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Table saw blades

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  • Table saw blades

    I only have had my 3650 for a short time but am very impressed with how it cuts. The blade is quiet and leaves a good edge. I was kind of surprised after I saw how thin the saw plate was.

    In the August issue of the Woodworker's Journal they have a review of table saw blades. the Ridgid R1050C was rated as a "Best Buy." The WWII had better overall marks but was downrated due to price.

    My question for you folks with the WWII. Is there really a marked difference in cut quality between the stock blade and the WWII?


  • #2
    As far as I'm concerned, a rating of "Best Buy" has more to do with the pocketbook than it does with the quality of the product being reviewed. Comparing the Ridgid blade against the Forrest or any other of the top quality blades for that matter is not a fair fight. The Ridgid line of blades are adaquate for those who are looking for a midpriced thin kerf blade that performs well within its limitations. Don't get me wrong, I'm not saying that the Ridgid blades are inferior but they aren't in the same class as many other professional grade blades such as Forrest, Freud LU and F Series and Ridge Carbide(no relationship to RIDGID) to name a few.

    One major point to consider when it comes to buying midpriced blades is that in the long run they will actually end up costing more money than buying a professional grade blade in the first place. A professional grade blade will take many more resharpenings than those "Best Buy" blades.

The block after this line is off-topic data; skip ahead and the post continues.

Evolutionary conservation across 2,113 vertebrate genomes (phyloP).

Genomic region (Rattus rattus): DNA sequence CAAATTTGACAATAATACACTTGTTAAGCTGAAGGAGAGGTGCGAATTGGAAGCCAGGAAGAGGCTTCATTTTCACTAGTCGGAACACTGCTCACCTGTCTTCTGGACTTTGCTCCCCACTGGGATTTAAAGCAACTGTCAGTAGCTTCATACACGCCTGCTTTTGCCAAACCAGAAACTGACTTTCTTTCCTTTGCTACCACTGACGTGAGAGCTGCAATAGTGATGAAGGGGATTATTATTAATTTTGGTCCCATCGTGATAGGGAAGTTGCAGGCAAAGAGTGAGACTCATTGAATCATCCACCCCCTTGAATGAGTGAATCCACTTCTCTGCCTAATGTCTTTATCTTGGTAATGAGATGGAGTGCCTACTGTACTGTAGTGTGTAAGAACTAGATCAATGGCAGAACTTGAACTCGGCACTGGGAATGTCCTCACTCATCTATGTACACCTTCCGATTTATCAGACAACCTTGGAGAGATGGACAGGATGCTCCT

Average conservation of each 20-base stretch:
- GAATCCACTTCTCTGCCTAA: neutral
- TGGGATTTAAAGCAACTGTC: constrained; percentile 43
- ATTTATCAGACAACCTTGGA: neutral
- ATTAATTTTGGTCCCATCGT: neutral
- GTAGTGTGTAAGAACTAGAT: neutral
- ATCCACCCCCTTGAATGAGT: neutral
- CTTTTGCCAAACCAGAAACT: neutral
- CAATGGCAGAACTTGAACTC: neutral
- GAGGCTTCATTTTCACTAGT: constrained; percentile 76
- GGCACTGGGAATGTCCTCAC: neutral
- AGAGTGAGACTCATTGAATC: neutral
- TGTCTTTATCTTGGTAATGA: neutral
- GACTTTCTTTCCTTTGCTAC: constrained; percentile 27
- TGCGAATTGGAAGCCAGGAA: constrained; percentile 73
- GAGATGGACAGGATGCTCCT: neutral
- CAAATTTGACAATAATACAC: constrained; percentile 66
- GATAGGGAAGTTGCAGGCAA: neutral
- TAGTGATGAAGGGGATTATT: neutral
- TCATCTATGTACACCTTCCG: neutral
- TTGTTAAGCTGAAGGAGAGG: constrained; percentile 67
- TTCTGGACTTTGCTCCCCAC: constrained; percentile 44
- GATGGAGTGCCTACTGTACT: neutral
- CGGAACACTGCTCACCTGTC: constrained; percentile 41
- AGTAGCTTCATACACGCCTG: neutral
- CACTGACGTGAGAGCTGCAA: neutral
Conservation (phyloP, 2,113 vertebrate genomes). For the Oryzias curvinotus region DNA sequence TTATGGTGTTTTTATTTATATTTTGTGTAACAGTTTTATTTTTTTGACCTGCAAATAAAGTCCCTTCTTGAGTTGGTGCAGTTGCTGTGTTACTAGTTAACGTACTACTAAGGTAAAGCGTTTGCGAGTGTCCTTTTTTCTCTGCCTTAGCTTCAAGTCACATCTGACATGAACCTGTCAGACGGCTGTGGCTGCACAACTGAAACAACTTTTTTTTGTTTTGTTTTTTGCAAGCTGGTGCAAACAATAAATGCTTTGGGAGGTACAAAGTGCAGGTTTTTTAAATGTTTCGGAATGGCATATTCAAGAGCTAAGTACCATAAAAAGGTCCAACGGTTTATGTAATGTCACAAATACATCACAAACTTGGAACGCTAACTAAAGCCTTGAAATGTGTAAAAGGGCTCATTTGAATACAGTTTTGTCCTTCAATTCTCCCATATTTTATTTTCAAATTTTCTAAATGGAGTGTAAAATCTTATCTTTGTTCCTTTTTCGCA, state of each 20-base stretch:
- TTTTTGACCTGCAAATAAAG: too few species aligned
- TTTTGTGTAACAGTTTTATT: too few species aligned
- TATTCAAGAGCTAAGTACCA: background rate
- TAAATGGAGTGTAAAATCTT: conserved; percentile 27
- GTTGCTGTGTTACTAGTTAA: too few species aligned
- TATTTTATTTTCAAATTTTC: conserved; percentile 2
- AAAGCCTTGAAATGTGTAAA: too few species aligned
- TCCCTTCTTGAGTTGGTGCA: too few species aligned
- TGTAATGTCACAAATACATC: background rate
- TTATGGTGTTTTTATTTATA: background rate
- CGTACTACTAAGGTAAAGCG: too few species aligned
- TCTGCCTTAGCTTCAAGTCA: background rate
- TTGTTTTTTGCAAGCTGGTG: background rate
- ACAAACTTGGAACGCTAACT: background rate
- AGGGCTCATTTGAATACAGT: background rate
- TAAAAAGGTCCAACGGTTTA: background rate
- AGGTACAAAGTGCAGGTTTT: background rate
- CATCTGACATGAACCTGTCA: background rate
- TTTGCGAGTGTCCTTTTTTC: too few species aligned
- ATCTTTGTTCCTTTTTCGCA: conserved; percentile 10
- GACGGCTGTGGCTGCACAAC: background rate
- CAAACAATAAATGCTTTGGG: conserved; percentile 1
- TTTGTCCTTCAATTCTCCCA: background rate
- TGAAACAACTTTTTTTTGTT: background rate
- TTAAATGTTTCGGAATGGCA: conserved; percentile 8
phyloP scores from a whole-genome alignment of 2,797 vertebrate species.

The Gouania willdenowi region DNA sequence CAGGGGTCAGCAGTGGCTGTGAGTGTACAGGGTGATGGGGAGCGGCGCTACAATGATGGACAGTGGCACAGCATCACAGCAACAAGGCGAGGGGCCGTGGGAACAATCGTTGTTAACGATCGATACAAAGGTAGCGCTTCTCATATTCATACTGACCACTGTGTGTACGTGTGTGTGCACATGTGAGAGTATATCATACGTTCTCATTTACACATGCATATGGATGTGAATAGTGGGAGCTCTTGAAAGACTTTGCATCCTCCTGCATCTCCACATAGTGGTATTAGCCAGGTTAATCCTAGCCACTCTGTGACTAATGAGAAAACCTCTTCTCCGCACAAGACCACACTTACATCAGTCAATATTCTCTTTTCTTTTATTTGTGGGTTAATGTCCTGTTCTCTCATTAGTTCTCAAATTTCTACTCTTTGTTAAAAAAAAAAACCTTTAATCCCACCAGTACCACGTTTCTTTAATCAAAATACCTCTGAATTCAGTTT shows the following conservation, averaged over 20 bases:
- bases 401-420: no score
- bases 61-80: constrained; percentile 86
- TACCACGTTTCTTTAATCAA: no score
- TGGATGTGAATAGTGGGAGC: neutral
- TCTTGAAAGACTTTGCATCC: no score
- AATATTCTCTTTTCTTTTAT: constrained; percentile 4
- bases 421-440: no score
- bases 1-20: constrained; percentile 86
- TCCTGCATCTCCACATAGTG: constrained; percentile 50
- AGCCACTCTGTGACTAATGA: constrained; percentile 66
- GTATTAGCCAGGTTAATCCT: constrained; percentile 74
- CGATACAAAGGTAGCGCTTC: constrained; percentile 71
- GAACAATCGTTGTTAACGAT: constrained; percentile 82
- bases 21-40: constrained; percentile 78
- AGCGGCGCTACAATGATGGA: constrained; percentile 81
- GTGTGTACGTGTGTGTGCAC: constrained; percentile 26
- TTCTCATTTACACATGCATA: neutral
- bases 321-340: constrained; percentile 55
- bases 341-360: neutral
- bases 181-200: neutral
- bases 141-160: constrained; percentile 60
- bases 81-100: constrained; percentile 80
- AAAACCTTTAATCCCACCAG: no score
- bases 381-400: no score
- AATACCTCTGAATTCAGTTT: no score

I decided to change calling the bathroom the "John" and renamed it the "Jim". I feel so much better saying I went to the Jim this morning.


    • #3
      I agree with Dave 100%. That WWJ article had some great info, and was pretty good until they gave extra points for low price and deducted them for a higher price. I also think a finer grading scale would have been more useful...liek maybe 1-10 instead their poor, fair, good, excellent rating of essentially 1-4. I do think price should be a consideration but it should really take a back seat to absolute performance. Too many people came away from that article stating that the Ridgid 1050C and DeWalt DW7640 beat out the WWII and the Freud F410 in a blade comparison, and that's not really the case. So many variables come into play when you draw a line at a certain price point.....if they chose different price categories by even $1 in some cases, the outcome of the results would have shifted. Plus some people are better bargain hunters than others, so their price isn't necessarily yours or mine. The RC1050 and 7640 are good blades but are not on par with several pf the elite blades in the test that cost more, and I could find several blades in the same price range that I think would perform at least as well or better and that would likely hold an edge longer and withstand more resharpenings.